Gluten Free and Celiac Disease
“Gluten-Free” isn’t just a fad, it’s a way of life for about 1 percent of Americans with Celiac Disease.
Celiac Disease is an autoimmune disorder that damages the small intestine if a person with celiac disease eats gluten. There is no other treatment for celiac disease except the complete removal of gluten from their diet.
Diagnosing celiac disease can be difficult because some of its symptoms are similar to those of other diseases, including irritable bowel syndrome, Crohn’s Disease, ulcerative colitis, diverticulosis, intestinal infections, chronic fatigue syndrome and depression.
Recently, researchers discovered that people with celiac disease have higher than normal levels of certain antibodies in their blood. Antibodies are produced by the immune system in response to substances that the body perceives to be threatening. To diagnose celiac disease, physicians test blood to measure levels of antibodies to gluten. These antibodies are antigliadin, antiendomysium, antireticulin, and tissue transglutamase.
If the tests and symptoms suggest celiac disease, the physician may remove a tiny piece of tissue from the small intestine to check for damage to the villi. This is done in a procedure called a biopsy: the physician eases a long, thin tube called an endoscope through the mouth and stomach into the small intestine, and then takes a sample of tissue using instruments passed through the endoscope. Biopsy of the small intestine is the best way to diagnose celiac disease.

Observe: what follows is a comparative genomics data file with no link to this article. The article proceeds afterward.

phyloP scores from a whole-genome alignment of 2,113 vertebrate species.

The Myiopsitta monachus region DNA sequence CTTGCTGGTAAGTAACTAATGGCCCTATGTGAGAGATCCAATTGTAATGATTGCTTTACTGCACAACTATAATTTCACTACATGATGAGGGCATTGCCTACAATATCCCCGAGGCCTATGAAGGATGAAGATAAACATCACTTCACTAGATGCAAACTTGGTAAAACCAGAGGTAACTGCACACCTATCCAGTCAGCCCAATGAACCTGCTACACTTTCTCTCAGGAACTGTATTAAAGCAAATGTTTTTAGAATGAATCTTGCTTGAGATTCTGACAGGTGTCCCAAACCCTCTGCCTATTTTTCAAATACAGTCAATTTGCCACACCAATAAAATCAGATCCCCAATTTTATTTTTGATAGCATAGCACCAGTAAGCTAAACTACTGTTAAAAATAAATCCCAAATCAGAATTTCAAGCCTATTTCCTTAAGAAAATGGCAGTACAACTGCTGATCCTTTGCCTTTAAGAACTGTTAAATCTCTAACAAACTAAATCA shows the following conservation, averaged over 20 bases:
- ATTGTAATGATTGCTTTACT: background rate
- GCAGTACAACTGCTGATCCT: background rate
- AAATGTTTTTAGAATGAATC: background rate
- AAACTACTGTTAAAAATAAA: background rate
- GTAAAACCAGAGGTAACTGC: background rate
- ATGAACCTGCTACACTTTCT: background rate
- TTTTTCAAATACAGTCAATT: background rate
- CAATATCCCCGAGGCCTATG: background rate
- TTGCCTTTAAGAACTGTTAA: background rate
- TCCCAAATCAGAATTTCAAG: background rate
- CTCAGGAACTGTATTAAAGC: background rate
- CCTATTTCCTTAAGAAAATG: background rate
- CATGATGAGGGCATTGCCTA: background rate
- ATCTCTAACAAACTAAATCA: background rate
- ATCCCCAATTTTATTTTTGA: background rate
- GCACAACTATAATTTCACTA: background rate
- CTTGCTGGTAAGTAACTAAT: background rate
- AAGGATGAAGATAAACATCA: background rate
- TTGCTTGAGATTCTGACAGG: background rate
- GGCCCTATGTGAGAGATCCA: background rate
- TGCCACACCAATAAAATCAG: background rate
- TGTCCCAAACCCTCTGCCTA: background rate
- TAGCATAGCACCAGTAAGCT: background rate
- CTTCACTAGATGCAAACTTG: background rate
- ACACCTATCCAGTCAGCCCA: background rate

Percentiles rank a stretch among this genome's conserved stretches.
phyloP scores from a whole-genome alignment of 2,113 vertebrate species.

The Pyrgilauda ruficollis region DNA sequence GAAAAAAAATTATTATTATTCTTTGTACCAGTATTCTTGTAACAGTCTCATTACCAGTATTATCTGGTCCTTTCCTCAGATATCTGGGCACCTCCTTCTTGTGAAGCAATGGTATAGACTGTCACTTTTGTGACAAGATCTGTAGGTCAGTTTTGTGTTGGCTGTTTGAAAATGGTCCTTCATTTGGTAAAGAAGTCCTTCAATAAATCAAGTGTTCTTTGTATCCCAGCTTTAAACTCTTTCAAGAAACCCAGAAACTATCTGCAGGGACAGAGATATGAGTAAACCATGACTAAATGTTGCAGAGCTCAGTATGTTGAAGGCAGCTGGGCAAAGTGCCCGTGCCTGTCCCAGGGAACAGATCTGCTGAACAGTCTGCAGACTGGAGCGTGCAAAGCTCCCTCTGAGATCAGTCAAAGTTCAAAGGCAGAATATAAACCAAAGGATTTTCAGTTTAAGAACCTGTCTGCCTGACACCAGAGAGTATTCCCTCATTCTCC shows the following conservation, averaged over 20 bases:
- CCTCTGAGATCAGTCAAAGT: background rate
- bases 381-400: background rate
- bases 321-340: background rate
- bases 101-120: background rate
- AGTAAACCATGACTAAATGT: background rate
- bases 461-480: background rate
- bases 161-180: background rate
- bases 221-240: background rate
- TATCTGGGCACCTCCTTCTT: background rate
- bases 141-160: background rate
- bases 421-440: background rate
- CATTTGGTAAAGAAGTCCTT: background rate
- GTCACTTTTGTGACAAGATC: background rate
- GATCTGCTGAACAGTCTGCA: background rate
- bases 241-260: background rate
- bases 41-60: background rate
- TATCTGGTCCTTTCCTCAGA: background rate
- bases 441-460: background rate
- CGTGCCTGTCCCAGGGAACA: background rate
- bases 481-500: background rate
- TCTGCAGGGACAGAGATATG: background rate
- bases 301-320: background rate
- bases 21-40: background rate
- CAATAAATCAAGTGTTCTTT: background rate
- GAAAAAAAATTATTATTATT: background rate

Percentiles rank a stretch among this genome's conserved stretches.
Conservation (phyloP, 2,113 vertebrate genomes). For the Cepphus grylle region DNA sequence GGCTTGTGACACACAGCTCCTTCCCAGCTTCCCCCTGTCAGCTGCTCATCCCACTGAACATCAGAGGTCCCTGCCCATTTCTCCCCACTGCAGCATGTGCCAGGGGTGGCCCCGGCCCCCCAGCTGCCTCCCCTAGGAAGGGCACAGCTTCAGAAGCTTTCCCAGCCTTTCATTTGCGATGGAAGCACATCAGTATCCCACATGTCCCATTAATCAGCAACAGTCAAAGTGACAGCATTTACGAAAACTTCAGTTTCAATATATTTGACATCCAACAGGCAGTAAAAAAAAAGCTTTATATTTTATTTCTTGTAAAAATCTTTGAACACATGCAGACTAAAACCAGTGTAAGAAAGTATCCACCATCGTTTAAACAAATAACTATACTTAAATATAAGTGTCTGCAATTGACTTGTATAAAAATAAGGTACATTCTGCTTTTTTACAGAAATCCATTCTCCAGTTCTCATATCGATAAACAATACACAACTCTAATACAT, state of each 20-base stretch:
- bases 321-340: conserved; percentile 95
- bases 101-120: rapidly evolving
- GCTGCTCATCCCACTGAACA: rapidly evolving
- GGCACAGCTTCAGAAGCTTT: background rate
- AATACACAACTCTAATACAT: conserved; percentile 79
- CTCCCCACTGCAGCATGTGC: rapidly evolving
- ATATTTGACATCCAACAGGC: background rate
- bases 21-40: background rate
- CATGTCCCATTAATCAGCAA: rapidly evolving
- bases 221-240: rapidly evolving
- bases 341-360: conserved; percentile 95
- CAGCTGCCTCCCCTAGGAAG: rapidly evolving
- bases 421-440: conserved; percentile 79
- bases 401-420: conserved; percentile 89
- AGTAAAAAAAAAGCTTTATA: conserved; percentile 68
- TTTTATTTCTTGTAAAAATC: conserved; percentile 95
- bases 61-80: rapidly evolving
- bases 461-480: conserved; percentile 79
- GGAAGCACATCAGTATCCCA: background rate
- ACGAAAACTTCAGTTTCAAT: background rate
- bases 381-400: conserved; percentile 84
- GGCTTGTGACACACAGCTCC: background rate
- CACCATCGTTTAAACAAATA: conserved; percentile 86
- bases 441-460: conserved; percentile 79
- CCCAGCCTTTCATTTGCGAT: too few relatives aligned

The majority of people with celiac disease dont know they have it. Left untreated, celiac disease can lead to anemia, infertility, vitamin deficiencies and neurological problems.
Foods and grains containing gluten and to avoid with celiac disease include wheat, rye, barley, couscous, malt, soups, cold cuts, mayonnaise, katchup, salad dressings, soy sauces, processed cheeses egg substitute, sausage, marinades, cereals, breaded foods and much more. More about Gluten Free Foods can be found here via the CDC.